When Life Gives You Basil… Make Lemonade!

purplebasil2I have a LOT of basil.

I mean a LOT. My mother brought me a sprig of purple basil from my great-grandmother’s garden a few years ago and it has turned into a hedge of basil, I kid you not. It is a wonderful bounty, and I love to share it — I gave each child in my son’s preschool class a plant to start in their own gardens and I’m always offering it to passing neighbors, strangers, the A/C repair guy…

But this year’s bounty far exceeds any previous year’s and I’m at a loss as to how to use it. I’m looking for additional recipes!

I’ve made some different pestos, and so far I like the version from Andrea’s Recipes — although I have to ask — do most people toast their pine nuts first or not?

I’ve made this creamy basil pesto three times now, with a few variations on the cheese, and we like it. (The original recipe is for shrimp, but I’ve made just the sauce, and put it over rigatoni or ziti with chicken or ham and peas.)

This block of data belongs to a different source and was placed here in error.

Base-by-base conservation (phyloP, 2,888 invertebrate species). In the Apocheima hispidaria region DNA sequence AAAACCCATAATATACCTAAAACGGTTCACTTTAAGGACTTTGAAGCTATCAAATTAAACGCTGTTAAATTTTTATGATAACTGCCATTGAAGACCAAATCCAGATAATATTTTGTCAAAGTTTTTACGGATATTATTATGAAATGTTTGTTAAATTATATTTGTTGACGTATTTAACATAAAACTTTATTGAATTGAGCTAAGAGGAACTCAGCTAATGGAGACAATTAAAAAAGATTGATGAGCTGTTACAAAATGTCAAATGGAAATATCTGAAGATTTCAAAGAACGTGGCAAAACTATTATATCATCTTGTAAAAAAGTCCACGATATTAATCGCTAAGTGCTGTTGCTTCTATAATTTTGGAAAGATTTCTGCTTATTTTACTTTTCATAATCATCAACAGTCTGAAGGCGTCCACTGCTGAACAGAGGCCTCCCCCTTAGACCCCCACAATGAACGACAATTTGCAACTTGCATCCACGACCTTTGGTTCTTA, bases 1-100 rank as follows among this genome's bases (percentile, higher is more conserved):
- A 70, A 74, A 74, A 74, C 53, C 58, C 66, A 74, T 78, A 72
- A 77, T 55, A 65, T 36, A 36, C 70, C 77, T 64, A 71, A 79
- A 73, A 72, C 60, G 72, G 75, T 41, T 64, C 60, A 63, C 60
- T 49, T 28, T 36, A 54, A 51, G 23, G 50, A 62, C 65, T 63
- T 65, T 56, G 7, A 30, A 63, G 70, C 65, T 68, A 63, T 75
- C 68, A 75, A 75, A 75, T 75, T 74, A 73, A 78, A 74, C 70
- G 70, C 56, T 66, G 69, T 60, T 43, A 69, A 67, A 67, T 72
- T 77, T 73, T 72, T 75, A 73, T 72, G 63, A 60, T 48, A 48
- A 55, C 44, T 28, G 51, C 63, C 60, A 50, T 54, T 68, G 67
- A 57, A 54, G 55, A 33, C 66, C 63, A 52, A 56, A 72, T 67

I’ve made this lemonade and it had a nice flavor — an added complexity to lemonade you would never expect. This is the blessing of a bumper crop — it makes you try new things!

I have not yet made this version of syrup for lemonade/gimlets, but plan to eventually. (I am not a big drinker, but I’ll try a gimlet, just to try one — we have these gorgeous martini glasses we got as wedding gifts and I don’t think we’ve ever had a reason to use them!)

And I’ve made this basil chicken with rice dish, which was very good.

I would love to hear from you about your favorite basil recipes, especially if it uses large quantities of basil!

And what is YOUR bumper crop this summer?


Learn more about how my crop started from this DC Metro Mom’s post.